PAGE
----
We are planning to resurrect our Visiting Scholar Scheme that has proven highly successful in the past, albeit highly demanding to organise. This scheme was designed to provide an opportunity for professional exchange with leaders in our profession from overseas by bringing them to us for a national speaking tour. CoSP is proud to announce that we will be drawing from domestic talent in the next round this year, featuring our own members who have garnered international recognition in their own right.

On the international front, we remain most proud of the success of the World Congress of Sport Psychology held in Sydney in 2005, with the theme of Health and Performance for Life. This marked a crowning achievement on the world stage of sport psychology where we attracted delegates from over 50 countries, as well as keynote speakers from several continents, culminating in the recent publication of Sport and exercise psychology: International perspectives (Morris, Terry & Gordon, 2007).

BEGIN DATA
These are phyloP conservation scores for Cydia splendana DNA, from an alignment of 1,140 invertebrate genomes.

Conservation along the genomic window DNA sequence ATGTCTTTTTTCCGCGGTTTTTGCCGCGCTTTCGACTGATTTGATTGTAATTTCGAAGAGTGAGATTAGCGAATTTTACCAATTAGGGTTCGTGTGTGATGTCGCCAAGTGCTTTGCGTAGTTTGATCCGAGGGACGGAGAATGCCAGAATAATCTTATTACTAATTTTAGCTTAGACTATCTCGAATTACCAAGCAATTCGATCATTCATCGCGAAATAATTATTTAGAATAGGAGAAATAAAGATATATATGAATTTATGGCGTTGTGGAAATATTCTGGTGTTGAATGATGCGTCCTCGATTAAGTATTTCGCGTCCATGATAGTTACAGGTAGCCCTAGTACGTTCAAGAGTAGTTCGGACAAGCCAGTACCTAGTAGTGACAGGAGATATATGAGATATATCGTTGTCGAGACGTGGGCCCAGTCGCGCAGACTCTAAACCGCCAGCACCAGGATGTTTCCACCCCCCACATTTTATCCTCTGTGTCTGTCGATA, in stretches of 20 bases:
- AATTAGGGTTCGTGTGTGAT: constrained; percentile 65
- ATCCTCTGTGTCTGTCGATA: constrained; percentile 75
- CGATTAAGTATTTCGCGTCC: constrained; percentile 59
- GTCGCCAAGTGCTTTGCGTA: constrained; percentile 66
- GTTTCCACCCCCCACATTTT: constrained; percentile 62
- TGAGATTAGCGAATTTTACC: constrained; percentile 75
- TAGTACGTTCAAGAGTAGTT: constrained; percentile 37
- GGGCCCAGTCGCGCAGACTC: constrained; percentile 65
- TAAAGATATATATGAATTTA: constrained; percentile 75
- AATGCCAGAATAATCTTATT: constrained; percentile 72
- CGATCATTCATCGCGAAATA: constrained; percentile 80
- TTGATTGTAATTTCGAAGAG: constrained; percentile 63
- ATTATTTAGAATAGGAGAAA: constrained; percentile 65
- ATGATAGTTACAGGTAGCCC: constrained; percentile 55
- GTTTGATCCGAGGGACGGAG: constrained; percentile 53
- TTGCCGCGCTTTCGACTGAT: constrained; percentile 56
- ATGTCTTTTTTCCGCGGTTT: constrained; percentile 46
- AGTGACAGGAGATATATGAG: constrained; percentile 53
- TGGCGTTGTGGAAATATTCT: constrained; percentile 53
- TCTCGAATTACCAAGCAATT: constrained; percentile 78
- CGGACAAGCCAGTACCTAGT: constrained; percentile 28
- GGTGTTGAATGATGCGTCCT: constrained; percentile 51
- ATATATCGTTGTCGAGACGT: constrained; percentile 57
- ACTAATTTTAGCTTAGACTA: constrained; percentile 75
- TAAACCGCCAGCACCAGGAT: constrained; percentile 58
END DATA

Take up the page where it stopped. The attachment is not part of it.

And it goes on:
A CoSP initiative on the table to promote mental and emotional wellbeing is to integrate mental skills training into existing youth sport programs, not for performance enhancement but as an opportunity to develop tools for enhanced mental and emotional wellbeing. Sport provides an excellent vehicle for teaching skills that may readily be transferred to daily life. The beauty of sport is that it also provides immediate feedback reflecting change in one's state of mind. Another initiative currently under discussion is a response to the youth obesity and depression epidemics. Increasing physical activity would serve to prevent and ameliorate these problems, and sport and exercise psychology specialists are ideally suited to developing programs towards preventing and ameliorating these issues. The College will be seeking to put our expertise to work in collaboration with specialists in the health and developmental psychology areas.